In North Carolina, a law that imposes a cooling off period can present a difficult problem if one spouse is being battered. Recently, Woman’s Day ran a piece about domestic violence and the difficulties of being an abused spouse who needs to get a North Carolina divorce. The article led off with the story of a 33-year-old woman who had enough proof of her estranged spouse’s violence to warrant getting a restraining order. Her proof included bruises. Yet, because she lives in North Carolina, she was subject to the state’s cooling off period of one year and one day from the date of separation before obtaining a divorce.
During the year and day, she had to keep paying for her husband’s health insurance until she couldn’t afford it. She suffered various health problems and needed a medical leave, during which time she lost her health coverage. When she returned to the job, she discovered that her spouse (who was also a former coworker) had been rehired, even though she had a protection order against him — and her employer was aware of it.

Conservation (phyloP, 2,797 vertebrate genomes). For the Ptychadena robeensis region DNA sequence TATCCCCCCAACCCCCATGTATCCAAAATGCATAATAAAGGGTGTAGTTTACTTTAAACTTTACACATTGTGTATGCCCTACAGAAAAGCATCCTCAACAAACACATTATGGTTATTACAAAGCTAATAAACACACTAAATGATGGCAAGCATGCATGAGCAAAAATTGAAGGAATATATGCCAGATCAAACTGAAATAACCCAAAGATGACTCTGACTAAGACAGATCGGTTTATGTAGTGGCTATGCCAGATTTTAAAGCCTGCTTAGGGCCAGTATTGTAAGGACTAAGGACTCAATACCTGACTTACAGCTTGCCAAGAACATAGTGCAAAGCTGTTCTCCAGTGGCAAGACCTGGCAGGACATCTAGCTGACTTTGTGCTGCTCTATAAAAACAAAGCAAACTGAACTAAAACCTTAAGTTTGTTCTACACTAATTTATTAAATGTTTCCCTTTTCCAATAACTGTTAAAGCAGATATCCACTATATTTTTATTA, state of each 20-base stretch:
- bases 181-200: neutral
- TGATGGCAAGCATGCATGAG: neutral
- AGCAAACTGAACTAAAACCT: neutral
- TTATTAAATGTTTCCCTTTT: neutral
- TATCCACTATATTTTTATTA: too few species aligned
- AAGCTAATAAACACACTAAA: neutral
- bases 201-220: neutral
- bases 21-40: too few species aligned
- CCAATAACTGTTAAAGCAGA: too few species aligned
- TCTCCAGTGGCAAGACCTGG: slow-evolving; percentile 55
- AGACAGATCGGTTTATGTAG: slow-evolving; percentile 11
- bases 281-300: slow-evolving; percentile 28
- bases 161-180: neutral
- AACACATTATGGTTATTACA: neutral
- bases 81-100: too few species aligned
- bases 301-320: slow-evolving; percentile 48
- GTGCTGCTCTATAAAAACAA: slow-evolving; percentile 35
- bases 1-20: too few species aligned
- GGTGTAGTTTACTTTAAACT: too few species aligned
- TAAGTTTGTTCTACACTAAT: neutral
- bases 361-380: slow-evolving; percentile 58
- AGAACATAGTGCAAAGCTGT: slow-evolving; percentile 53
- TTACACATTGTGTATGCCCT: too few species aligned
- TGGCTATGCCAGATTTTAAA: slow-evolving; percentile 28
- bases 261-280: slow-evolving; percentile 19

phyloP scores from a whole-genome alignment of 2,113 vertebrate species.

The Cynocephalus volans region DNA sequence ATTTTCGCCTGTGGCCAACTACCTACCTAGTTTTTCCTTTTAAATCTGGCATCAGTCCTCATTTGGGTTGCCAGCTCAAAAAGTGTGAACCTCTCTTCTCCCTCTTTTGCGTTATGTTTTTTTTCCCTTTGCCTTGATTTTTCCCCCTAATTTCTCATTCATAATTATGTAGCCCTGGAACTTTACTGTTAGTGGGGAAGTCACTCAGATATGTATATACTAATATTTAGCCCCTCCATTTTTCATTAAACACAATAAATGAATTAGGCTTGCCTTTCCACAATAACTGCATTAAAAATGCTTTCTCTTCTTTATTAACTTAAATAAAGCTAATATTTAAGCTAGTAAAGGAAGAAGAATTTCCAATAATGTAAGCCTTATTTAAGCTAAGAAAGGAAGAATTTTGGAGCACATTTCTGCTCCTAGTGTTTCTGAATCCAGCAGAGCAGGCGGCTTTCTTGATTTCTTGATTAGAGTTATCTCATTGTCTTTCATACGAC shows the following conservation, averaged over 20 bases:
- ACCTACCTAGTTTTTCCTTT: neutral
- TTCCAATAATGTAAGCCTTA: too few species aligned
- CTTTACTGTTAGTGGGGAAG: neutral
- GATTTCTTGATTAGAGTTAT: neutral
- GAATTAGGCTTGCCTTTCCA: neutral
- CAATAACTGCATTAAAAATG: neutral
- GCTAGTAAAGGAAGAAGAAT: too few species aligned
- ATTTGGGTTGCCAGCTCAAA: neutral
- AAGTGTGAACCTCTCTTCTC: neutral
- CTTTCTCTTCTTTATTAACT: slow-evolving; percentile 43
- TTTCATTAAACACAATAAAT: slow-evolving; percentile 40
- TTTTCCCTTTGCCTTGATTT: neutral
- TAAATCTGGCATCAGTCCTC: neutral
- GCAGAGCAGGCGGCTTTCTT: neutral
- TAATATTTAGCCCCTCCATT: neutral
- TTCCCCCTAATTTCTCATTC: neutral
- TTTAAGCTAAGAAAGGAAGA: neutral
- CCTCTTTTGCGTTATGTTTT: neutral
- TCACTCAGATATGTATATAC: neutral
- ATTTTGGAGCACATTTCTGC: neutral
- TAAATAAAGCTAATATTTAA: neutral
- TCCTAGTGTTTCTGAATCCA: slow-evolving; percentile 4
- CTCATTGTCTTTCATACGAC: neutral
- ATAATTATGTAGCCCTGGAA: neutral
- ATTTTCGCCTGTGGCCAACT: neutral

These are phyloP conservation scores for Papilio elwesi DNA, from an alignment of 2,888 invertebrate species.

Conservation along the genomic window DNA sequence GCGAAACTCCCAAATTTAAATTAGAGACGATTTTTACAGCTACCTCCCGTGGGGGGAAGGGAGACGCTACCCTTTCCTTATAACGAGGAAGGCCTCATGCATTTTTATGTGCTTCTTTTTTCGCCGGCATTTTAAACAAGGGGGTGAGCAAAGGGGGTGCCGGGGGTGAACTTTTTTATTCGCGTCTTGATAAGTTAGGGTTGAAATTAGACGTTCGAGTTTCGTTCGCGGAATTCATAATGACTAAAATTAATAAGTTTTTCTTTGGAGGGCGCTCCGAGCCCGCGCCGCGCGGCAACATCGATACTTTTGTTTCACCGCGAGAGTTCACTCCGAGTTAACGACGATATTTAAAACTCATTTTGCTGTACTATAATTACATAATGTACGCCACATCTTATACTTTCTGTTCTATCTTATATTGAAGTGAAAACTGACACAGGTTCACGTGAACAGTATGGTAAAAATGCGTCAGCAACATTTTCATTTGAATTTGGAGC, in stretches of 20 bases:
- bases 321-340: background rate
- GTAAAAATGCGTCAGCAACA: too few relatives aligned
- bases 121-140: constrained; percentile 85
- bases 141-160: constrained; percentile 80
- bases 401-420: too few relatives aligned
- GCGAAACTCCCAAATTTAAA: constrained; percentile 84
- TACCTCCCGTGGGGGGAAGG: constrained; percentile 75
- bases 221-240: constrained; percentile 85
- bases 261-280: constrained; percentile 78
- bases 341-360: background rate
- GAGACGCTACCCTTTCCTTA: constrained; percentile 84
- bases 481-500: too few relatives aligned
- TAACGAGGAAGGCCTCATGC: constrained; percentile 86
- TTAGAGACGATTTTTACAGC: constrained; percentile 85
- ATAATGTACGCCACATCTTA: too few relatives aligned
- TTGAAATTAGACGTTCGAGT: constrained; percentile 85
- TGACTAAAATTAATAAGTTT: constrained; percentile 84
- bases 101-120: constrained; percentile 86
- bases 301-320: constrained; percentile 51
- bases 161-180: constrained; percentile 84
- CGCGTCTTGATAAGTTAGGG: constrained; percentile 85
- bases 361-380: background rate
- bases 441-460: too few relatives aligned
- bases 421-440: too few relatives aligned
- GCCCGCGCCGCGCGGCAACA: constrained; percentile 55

In November, she petitioned the governor, state attorney general, and the North Carolina General Assembly via Change.org, requesting an amendment to G.S. 50-6. This is the law that requires a cooling off period. In her petition she argued that if there is proof and an order, the victim should be able to file for divorce within 60-90 days because the existing law puts survivors of domestic abuse through unnecessary trauma and difficulty.